a member of the foundation’s ICARUS Committee, a group of worldwide aviation experts who gather informally to share ideas on reducing human error in the cockpit. He has specialized in international aviation safety issues and has spoken extensively on this subject. Mr. Francis is a recipient of an Aviation Week and Space Technology 1996 Laurels Award and was recognized by both the U.S. Navy and the U.S. Coast Guard for meritorious service in the TWA Flight 800 investigation. He received his A.B. from Williams College.
ELLA M. ATKINS is associate professor of aeronautical engineering, University of Michigan. Her research focuses on the integration of strategic and tactical planning and optimization algorithms to enable robust, autonomous aircraft and spacecraft flight in the presence of system failures and environmental uncertainties. Before joining the faculty of the University of Michigan, she was assistant professor of aerospace engineering at the University of Maryland. She is author of more than 60 archival and conference publications and serves as an associate editor for the AIAA Journal of Aerospace Computing, Information, and Communication. She is a technical program chair for the AIAA Infotech@Aerospace conference and has served on several review boards and panels. She is chair-elect of the AIAA Intelligent Systems Technical Committee, an associate fellow of AIAA, a member of the Association for the Advancement of Artificial Intelligence and the Institute of Electrical and Electronics Engineers (IEEE), and a private pilot. She earned her B.S., M.S, and Ph.D. in aeronautics and astronautics from the Massachusetts Institute of Technology (MIT) and an M.S. and Ph.D. in computer science and engineering from the University of Michigan. She has served on the NRC’s Panel E: Intelligent and Autonomous Systems, Operations and Decision Making, Human Integrated Systems, Networking, and Communications.
DEBORAH A. BOEHM-DAVIS is university professor and chair of the psychology department at George Mason University. She worked on applied cognitive research at General Electric, NASA Ames Research Center, and Bell Laboratories prior to joining George Mason University in 1984. She is also the recipient of a Medical Devices Fellowship Program award that allowed her to serve as a senior policy advisor for human factors at the Food and Drug Administration’s Center for Devices and Radiological Health. Her research interests include the analysis of pilot procedures and practices for automated flight decks. She has served as president of Division 21 (Applied Experimental and Engineering Psychology) of the American Psychological Association (APA) and as president and secretary-treasurer of the Human Factors and Ergonomics Society (HFES). She is an associate editor for Human Factors and the International Journal of Human-Computer Studies, and she serves on the editorial board of Theoretical Issues in Ergonomic Sciences. In 2003, she received the Franklin V. Taylor Award from Division 21 of the American Psychological Association. She is a fellow of the APA, the HFES, and the International Ergonomics Association. She holds an A.B. in psychology from Rutgers the State University (Douglass College) and an M.A. and Ph.D. in cognitive psychology from the University of California, Berkeley. Dr. Boehm-Davis is currently a member of the NRC Committee on Human-Systems Integration.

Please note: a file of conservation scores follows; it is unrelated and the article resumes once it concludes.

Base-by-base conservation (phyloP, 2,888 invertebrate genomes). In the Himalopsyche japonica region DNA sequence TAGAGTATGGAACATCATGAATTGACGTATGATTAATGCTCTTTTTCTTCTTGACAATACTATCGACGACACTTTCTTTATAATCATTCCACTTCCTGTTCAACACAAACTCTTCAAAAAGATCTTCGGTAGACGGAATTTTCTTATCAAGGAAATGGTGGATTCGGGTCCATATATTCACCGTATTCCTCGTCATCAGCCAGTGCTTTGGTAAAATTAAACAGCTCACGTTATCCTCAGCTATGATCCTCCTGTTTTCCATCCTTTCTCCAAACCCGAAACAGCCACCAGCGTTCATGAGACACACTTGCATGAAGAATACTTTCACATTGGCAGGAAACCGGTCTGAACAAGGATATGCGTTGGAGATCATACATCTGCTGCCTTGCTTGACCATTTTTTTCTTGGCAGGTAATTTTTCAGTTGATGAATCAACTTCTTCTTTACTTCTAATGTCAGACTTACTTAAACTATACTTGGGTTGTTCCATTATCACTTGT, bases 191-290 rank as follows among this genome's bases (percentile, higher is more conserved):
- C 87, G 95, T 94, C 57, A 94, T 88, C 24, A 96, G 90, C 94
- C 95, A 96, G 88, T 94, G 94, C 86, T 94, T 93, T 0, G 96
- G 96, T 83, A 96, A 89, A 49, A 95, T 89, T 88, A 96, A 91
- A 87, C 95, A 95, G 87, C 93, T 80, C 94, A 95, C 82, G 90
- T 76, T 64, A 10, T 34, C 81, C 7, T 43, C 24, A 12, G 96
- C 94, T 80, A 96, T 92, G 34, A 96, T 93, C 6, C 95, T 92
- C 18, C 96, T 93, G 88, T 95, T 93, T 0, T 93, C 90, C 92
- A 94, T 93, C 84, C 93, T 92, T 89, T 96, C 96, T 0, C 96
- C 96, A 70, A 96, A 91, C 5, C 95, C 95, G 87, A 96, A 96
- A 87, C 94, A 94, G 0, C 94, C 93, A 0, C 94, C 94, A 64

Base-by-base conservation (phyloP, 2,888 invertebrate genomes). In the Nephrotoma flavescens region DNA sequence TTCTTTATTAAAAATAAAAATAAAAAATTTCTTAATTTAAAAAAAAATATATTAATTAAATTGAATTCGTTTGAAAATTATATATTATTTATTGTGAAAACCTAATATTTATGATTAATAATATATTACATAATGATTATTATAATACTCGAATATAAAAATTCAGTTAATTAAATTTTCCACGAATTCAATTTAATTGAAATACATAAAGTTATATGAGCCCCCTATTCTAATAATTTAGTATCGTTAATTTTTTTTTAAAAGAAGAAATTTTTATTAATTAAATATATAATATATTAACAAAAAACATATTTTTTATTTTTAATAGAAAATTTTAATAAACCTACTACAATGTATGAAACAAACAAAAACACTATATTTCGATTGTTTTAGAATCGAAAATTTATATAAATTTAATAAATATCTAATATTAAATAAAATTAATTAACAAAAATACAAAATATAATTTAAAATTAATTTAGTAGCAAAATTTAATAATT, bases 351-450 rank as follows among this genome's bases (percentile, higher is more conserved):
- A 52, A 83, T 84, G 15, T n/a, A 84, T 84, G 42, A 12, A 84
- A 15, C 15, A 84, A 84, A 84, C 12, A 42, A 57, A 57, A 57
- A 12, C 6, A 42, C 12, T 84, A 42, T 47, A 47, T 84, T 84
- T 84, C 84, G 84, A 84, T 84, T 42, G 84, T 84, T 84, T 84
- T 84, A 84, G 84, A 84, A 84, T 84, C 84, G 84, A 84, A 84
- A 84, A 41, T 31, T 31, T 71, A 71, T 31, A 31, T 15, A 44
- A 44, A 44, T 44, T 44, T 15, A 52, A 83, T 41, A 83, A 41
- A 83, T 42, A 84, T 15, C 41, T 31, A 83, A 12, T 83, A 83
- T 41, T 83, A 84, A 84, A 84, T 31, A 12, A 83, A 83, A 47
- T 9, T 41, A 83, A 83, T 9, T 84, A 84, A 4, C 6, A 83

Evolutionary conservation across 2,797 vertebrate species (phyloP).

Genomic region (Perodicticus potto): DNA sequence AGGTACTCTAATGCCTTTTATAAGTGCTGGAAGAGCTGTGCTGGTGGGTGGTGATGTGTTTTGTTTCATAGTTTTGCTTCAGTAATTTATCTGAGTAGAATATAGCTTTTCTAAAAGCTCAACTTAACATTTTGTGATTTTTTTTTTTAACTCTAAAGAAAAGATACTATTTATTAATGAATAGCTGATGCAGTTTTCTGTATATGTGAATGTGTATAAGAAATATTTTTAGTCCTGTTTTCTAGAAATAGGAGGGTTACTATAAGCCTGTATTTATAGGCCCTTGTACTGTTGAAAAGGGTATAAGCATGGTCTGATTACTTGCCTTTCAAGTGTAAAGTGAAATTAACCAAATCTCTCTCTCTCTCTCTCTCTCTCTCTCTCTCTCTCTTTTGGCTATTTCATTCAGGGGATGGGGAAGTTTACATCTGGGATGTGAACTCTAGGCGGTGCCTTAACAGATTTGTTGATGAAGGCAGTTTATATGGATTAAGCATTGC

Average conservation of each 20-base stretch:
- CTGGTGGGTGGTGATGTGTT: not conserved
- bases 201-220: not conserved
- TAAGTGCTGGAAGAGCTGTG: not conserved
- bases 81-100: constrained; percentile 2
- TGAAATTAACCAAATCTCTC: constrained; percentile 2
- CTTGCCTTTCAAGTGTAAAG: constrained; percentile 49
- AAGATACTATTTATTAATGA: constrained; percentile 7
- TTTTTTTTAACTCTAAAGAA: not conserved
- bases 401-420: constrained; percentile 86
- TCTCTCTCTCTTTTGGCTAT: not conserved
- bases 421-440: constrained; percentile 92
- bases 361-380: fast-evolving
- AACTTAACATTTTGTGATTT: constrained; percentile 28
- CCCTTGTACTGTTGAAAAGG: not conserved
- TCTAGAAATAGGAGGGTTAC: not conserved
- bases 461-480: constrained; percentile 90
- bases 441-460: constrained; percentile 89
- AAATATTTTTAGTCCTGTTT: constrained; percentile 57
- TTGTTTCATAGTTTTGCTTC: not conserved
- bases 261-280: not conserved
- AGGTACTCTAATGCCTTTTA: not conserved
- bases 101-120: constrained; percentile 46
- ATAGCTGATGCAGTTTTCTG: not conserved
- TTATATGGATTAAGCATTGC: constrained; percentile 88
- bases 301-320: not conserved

JAMES BURIN is director of technical programs at the Flight Safety Foundation (FSF), an independent, nonprofit organization engaged in research, education, and advocacy to improve aviation safety. As director, Mr. Burin organizes and oversees safety committees and manages safety-related conferences and research. Prior to joining the FSF, he was the director of the School of Aviation Safety, Monterey, California. He has 40 years of aviation experience and 32 years of experience in the field of aviation safety. He is a retired Navy captain, having commanded an attack squadron and carrier air wing during his 30-year military career. His work on aviation safety includes controlled flight into terrain, human factors, safety program organization, accident investigation, operations, education, and organizational and leadership influences on safety. He earned a B.A. from Dartmouth College and an M.S. in systems analysis from the Naval Postgraduate School.
COLIN G. DRURY is distinguished professor emeritus and chair of industrial engineering of the State of University of New York at Buffalo, concentrating on the application of human factors techniques to manufacturing and maintenance processes. He was manager of ergonomics at Pilkington Glass. He has published extensively on topics in industrial process control, quality control, aviation maintenance, and safety and was the North American editor of Applied Ergonomics. From 1988 to 1993, he was the founding executive director of the Center for Industrial